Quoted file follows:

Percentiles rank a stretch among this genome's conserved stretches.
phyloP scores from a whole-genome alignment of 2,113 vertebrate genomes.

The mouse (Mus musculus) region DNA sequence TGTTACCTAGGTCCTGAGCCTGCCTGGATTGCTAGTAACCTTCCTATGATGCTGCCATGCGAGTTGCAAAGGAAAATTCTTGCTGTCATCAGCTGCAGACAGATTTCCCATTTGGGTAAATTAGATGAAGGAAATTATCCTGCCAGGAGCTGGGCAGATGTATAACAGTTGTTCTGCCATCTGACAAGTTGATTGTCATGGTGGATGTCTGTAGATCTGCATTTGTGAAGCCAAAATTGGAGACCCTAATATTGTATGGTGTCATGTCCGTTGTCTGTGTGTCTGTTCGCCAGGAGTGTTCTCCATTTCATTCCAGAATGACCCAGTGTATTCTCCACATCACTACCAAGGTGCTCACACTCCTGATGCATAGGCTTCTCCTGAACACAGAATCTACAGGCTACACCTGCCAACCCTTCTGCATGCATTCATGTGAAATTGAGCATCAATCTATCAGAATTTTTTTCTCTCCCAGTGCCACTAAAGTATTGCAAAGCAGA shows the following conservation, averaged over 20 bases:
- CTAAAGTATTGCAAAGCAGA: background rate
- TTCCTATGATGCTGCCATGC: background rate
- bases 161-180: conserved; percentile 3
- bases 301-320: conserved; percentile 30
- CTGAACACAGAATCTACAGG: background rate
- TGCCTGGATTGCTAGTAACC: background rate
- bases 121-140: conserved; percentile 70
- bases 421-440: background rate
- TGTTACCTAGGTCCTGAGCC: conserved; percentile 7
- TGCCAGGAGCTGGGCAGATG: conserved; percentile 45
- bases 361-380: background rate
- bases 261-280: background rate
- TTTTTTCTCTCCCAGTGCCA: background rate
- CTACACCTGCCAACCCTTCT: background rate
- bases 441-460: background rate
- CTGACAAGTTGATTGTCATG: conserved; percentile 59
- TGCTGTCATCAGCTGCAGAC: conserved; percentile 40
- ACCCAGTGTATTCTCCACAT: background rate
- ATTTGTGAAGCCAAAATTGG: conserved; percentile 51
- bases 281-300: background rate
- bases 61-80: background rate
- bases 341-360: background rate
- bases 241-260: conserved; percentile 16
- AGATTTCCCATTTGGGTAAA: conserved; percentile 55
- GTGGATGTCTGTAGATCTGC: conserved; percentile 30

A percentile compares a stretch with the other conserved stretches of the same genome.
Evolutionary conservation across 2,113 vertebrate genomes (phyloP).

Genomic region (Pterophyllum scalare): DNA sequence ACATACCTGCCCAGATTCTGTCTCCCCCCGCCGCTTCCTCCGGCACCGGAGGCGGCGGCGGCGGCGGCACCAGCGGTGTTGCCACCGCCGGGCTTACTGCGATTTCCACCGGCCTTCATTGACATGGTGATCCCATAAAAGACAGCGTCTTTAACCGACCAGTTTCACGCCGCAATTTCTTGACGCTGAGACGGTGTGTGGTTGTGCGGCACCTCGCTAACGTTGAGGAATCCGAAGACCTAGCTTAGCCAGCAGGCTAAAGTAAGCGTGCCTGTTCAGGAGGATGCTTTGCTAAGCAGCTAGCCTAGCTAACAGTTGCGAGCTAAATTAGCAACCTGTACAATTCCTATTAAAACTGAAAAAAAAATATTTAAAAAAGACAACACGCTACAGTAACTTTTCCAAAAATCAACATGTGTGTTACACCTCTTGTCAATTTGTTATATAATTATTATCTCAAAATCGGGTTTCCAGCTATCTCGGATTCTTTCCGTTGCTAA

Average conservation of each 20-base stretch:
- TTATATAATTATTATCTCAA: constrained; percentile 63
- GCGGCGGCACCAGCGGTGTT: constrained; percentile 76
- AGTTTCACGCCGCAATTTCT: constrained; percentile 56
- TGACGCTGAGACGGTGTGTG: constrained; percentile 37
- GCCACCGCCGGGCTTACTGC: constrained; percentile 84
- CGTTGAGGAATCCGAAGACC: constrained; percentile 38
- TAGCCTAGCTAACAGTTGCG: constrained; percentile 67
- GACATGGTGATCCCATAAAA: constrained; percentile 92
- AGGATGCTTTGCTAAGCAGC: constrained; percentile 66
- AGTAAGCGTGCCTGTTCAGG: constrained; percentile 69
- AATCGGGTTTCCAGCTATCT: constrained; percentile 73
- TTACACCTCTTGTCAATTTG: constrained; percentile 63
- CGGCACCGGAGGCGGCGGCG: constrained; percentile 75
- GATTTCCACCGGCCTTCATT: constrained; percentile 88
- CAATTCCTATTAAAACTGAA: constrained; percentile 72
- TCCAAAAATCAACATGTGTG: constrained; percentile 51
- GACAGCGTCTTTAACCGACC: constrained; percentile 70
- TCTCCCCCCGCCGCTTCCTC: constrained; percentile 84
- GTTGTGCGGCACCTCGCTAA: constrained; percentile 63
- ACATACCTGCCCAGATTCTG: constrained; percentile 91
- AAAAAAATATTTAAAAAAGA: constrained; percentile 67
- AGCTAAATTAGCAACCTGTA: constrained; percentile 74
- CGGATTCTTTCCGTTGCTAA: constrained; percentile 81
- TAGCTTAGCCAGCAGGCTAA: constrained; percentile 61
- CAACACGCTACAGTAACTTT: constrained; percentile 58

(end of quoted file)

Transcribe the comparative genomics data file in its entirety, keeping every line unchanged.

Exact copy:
Percentiles rank a stretch among this genome's conserved stretches.
phyloP scores from a whole-genome alignment of 2,113 vertebrate genomes.

The mouse (Mus musculus) region DNA sequence TGTTACCTAGGTCCTGAGCCTGCCTGGATTGCTAGTAACCTTCCTATGATGCTGCCATGCGAGTTGCAAAGGAAAATTCTTGCTGTCATCAGCTGCAGACAGATTTCCCATTTGGGTAAATTAGATGAAGGAAATTATCCTGCCAGGAGCTGGGCAGATGTATAACAGTTGTTCTGCCATCTGACAAGTTGATTGTCATGGTGGATGTCTGTAGATCTGCATTTGTGAAGCCAAAATTGGAGACCCTAATATTGTATGGTGTCATGTCCGTTGTCTGTGTGTCTGTTCGCCAGGAGTGTTCTCCATTTCATTCCAGAATGACCCAGTGTATTCTCCACATCACTACCAAGGTGCTCACACTCCTGATGCATAGGCTTCTCCTGAACACAGAATCTACAGGCTACACCTGCCAACCCTTCTGCATGCATTCATGTGAAATTGAGCATCAATCTATCAGAATTTTTTTCTCTCCCAGTGCCACTAAAGTATTGCAAAGCAGA shows the following conservation, averaged over 20 bases:
- CTAAAGTATTGCAAAGCAGA: background rate
- TTCCTATGATGCTGCCATGC: background rate
- bases 161-180: conserved; percentile 3
- bases 301-320: conserved; percentile 30
- CTGAACACAGAATCTACAGG: background rate
- TGCCTGGATTGCTAGTAACC: background rate
- bases 121-140: conserved; percentile 70
- bases 421-440: background rate
- TGTTACCTAGGTCCTGAGCC: conserved; percentile 7
- TGCCAGGAGCTGGGCAGATG: conserved; percentile 45
- bases 361-380: background rate
- bases 261-280: background rate
- TTTTTTCTCTCCCAGTGCCA: background rate
- CTACACCTGCCAACCCTTCT: background rate
- bases 441-460: background rate
- CTGACAAGTTGATTGTCATG: conserved; percentile 59
- TGCTGTCATCAGCTGCAGAC: conserved; percentile 40
- ACCCAGTGTATTCTCCACAT: background rate
- ATTTGTGAAGCCAAAATTGG: conserved; percentile 51
- bases 281-300: background rate
- bases 61-80: background rate
- bases 341-360: background rate
- bases 241-260: conserved; percentile 16
- AGATTTCCCATTTGGGTAAA: conserved; percentile 55
- GTGGATGTCTGTAGATCTGC: conserved; percentile 30

A percentile compares a stretch with the other conserved stretches of the same genome.
Evolutionary conservation across 2,113 vertebrate genomes (phyloP).

Genomic region (Pterophyllum scalare): DNA sequence ACATACCTGCCCAGATTCTGTCTCCCCCCGCCGCTTCCTCCGGCACCGGAGGCGGCGGCGGCGGCGGCACCAGCGGTGTTGCCACCGCCGGGCTTACTGCGATTTCCACCGGCCTTCATTGACATGGTGATCCCATAAAAGACAGCGTCTTTAACCGACCAGTTTCACGCCGCAATTTCTTGACGCTGAGACGGTGTGTGGTTGTGCGGCACCTCGCTAACGTTGAGGAATCCGAAGACCTAGCTTAGCCAGCAGGCTAAAGTAAGCGTGCCTGTTCAGGAGGATGCTTTGCTAAGCAGCTAGCCTAGCTAACAGTTGCGAGCTAAATTAGCAACCTGTACAATTCCTATTAAAACTGAAAAAAAAATATTTAAAAAAGACAACACGCTACAGTAACTTTTCCAAAAATCAACATGTGTGTTACACCTCTTGTCAATTTGTTATATAATTATTATCTCAAAATCGGGTTTCCAGCTATCTCGGATTCTTTCCGTTGCTAA

Average conservation of each 20-base stretch:
- TTATATAATTATTATCTCAA: constrained; percentile 63
- GCGGCGGCACCAGCGGTGTT: constrained; percentile 76
- AGTTTCACGCCGCAATTTCT: constrained; percentile 56
- TGACGCTGAGACGGTGTGTG: constrained; percentile 37
- GCCACCGCCGGGCTTACTGC: constrained; percentile 84
- CGTTGAGGAATCCGAAGACC: constrained; percentile 38
- TAGCCTAGCTAACAGTTGCG: constrained; percentile 67
- GACATGGTGATCCCATAAAA: constrained; percentile 92
- AGGATGCTTTGCTAAGCAGC: constrained; percentile 66
- AGTAAGCGTGCCTGTTCAGG: constrained; percentile 69
- AATCGGGTTTCCAGCTATCT: constrained; percentile 73
- TTACACCTCTTGTCAATTTG: constrained; percentile 63
- CGGCACCGGAGGCGGCGGCG: constrained; percentile 75
- GATTTCCACCGGCCTTCATT: constrained; percentile 88
- CAATTCCTATTAAAACTGAA: constrained; percentile 72
- TCCAAAAATCAACATGTGTG: constrained; percentile 51
- GACAGCGTCTTTAACCGACC: constrained; percentile 70
- TCTCCCCCCGCCGCTTCCTC: constrained; percentile 84
- GTTGTGCGGCACCTCGCTAA: constrained; percentile 63
- ACATACCTGCCCAGATTCTG: constrained; percentile 91
- AAAAAAATATTTAAAAAAGA: constrained; percentile 67
- AGCTAAATTAGCAACCTGTA: constrained; percentile 74
- CGGATTCTTTCCGTTGCTAA: constrained; percentile 81
- TAGCTTAGCCAGCAGGCTAA: constrained; percentile 61
- CAACACGCTACAGTAACTTT: constrained; percentile 58